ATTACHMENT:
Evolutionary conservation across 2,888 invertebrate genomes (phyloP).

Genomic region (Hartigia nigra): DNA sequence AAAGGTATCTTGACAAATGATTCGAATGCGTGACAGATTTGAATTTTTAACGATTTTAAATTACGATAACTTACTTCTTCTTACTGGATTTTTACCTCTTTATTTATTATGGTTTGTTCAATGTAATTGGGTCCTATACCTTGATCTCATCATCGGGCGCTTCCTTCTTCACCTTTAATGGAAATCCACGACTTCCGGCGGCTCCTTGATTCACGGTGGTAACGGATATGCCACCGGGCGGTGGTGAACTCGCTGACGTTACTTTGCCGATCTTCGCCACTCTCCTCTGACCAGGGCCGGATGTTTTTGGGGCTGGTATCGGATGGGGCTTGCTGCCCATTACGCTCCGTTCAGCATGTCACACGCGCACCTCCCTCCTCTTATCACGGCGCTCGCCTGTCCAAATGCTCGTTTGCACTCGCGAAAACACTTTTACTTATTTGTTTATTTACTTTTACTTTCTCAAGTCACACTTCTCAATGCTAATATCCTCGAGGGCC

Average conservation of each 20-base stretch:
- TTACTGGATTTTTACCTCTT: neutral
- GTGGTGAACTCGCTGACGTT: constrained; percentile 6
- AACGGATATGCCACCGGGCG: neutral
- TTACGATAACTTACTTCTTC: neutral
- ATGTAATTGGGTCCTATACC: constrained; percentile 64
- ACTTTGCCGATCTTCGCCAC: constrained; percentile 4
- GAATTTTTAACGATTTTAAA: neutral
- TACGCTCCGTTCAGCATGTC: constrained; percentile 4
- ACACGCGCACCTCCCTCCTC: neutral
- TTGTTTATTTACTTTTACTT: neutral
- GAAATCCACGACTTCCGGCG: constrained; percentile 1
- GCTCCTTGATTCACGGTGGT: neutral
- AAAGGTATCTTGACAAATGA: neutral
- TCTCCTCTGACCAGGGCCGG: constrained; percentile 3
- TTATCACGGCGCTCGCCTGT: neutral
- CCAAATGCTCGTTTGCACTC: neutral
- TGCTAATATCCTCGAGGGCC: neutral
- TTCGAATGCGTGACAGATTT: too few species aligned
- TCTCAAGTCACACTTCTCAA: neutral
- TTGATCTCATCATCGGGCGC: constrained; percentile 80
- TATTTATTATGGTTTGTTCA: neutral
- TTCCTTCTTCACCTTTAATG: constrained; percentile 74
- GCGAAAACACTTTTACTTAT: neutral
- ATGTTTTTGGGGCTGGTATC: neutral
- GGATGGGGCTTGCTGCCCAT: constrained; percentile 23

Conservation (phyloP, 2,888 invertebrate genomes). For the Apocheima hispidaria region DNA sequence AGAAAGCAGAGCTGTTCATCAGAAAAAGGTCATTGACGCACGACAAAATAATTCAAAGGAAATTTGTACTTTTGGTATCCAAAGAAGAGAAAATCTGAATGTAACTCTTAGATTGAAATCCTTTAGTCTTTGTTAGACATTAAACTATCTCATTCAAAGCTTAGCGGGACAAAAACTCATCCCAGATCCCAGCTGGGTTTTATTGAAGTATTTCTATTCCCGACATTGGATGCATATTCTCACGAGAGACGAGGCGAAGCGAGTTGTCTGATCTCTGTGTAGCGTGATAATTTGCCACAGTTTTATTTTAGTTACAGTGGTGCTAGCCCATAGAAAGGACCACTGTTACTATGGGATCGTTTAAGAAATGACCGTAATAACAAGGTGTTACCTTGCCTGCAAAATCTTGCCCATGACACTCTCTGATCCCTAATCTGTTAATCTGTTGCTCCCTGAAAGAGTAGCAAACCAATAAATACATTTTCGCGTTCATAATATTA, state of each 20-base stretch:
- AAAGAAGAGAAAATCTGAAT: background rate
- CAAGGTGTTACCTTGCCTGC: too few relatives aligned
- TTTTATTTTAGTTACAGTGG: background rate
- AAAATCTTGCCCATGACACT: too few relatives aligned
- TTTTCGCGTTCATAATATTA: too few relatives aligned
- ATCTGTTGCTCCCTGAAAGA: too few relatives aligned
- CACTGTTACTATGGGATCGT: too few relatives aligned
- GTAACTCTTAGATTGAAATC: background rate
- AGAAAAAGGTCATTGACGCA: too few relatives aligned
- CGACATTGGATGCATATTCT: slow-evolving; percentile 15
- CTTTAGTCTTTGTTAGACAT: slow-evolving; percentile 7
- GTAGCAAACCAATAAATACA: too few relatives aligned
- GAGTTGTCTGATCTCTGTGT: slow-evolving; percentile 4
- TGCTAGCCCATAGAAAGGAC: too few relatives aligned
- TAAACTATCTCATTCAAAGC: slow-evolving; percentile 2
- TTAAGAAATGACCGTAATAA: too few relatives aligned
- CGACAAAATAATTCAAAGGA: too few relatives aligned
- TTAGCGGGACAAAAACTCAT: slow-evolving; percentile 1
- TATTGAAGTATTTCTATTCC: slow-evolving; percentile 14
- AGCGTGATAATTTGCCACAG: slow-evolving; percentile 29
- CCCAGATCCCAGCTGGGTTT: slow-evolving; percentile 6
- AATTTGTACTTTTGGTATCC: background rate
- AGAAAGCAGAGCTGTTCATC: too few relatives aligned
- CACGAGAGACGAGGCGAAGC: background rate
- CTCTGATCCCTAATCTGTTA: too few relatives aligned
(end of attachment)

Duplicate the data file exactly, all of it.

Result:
Evolutionary conservation across 2,888 invertebrate genomes (phyloP).

Genomic region (Hartigia nigra): DNA sequence AAAGGTATCTTGACAAATGATTCGAATGCGTGACAGATTTGAATTTTTAACGATTTTAAATTACGATAACTTACTTCTTCTTACTGGATTTTTACCTCTTTATTTATTATGGTTTGTTCAATGTAATTGGGTCCTATACCTTGATCTCATCATCGGGCGCTTCCTTCTTCACCTTTAATGGAAATCCACGACTTCCGGCGGCTCCTTGATTCACGGTGGTAACGGATATGCCACCGGGCGGTGGTGAACTCGCTGACGTTACTTTGCCGATCTTCGCCACTCTCCTCTGACCAGGGCCGGATGTTTTTGGGGCTGGTATCGGATGGGGCTTGCTGCCCATTACGCTCCGTTCAGCATGTCACACGCGCACCTCCCTCCTCTTATCACGGCGCTCGCCTGTCCAAATGCTCGTTTGCACTCGCGAAAACACTTTTACTTATTTGTTTATTTACTTTTACTTTCTCAAGTCACACTTCTCAATGCTAATATCCTCGAGGGCC

Average conservation of each 20-base stretch:
- TTACTGGATTTTTACCTCTT: neutral
- GTGGTGAACTCGCTGACGTT: constrained; percentile 6
- AACGGATATGCCACCGGGCG: neutral
- TTACGATAACTTACTTCTTC: neutral
- ATGTAATTGGGTCCTATACC: constrained; percentile 64
- ACTTTGCCGATCTTCGCCAC: constrained; percentile 4
- GAATTTTTAACGATTTTAAA: neutral
- TACGCTCCGTTCAGCATGTC: constrained; percentile 4
- ACACGCGCACCTCCCTCCTC: neutral
- TTGTTTATTTACTTTTACTT: neutral
- GAAATCCACGACTTCCGGCG: constrained; percentile 1
- GCTCCTTGATTCACGGTGGT: neutral
- AAAGGTATCTTGACAAATGA: neutral
- TCTCCTCTGACCAGGGCCGG: constrained; percentile 3
- TTATCACGGCGCTCGCCTGT: neutral
- CCAAATGCTCGTTTGCACTC: neutral
- TGCTAATATCCTCGAGGGCC: neutral
- TTCGAATGCGTGACAGATTT: too few species aligned
- TCTCAAGTCACACTTCTCAA: neutral
- TTGATCTCATCATCGGGCGC: constrained; percentile 80
- TATTTATTATGGTTTGTTCA: neutral
- TTCCTTCTTCACCTTTAATG: constrained; percentile 74
- GCGAAAACACTTTTACTTAT: neutral
- ATGTTTTTGGGGCTGGTATC: neutral
- GGATGGGGCTTGCTGCCCAT: constrained; percentile 23

Conservation (phyloP, 2,888 invertebrate genomes). For the Apocheima hispidaria region DNA sequence AGAAAGCAGAGCTGTTCATCAGAAAAAGGTCATTGACGCACGACAAAATAATTCAAAGGAAATTTGTACTTTTGGTATCCAAAGAAGAGAAAATCTGAATGTAACTCTTAGATTGAAATCCTTTAGTCTTTGTTAGACATTAAACTATCTCATTCAAAGCTTAGCGGGACAAAAACTCATCCCAGATCCCAGCTGGGTTTTATTGAAGTATTTCTATTCCCGACATTGGATGCATATTCTCACGAGAGACGAGGCGAAGCGAGTTGTCTGATCTCTGTGTAGCGTGATAATTTGCCACAGTTTTATTTTAGTTACAGTGGTGCTAGCCCATAGAAAGGACCACTGTTACTATGGGATCGTTTAAGAAATGACCGTAATAACAAGGTGTTACCTTGCCTGCAAAATCTTGCCCATGACACTCTCTGATCCCTAATCTGTTAATCTGTTGCTCCCTGAAAGAGTAGCAAACCAATAAATACATTTTCGCGTTCATAATATTA, state of each 20-base stretch:
- AAAGAAGAGAAAATCTGAAT: background rate
- CAAGGTGTTACCTTGCCTGC: too few relatives aligned
- TTTTATTTTAGTTACAGTGG: background rate
- AAAATCTTGCCCATGACACT: too few relatives aligned
- TTTTCGCGTTCATAATATTA: too few relatives aligned
- ATCTGTTGCTCCCTGAAAGA: too few relatives aligned
- CACTGTTACTATGGGATCGT: too few relatives aligned
- GTAACTCTTAGATTGAAATC: background rate
- AGAAAAAGGTCATTGACGCA: too few relatives aligned
- CGACATTGGATGCATATTCT: slow-evolving; percentile 15
- CTTTAGTCTTTGTTAGACAT: slow-evolving; percentile 7
- GTAGCAAACCAATAAATACA: too few relatives aligned
- GAGTTGTCTGATCTCTGTGT: slow-evolving; percentile 4
- TGCTAGCCCATAGAAAGGAC: too few relatives aligned
- TAAACTATCTCATTCAAAGC: slow-evolving; percentile 2
- TTAAGAAATGACCGTAATAA: too few relatives aligned
- CGACAAAATAATTCAAAGGA: too few relatives aligned
- TTAGCGGGACAAAAACTCAT: slow-evolving; percentile 1
- TATTGAAGTATTTCTATTCC: slow-evolving; percentile 14
- AGCGTGATAATTTGCCACAG: slow-evolving; percentile 29
- CCCAGATCCCAGCTGGGTTT: slow-evolving; percentile 6
- AATTTGTACTTTTGGTATCC: background rate
- AGAAAGCAGAGCTGTTCATC: too few relatives aligned
- CACGAGAGACGAGGCGAAGC: background rate
- CTCTGATCCCTAATCTGTTA: too few relatives aligned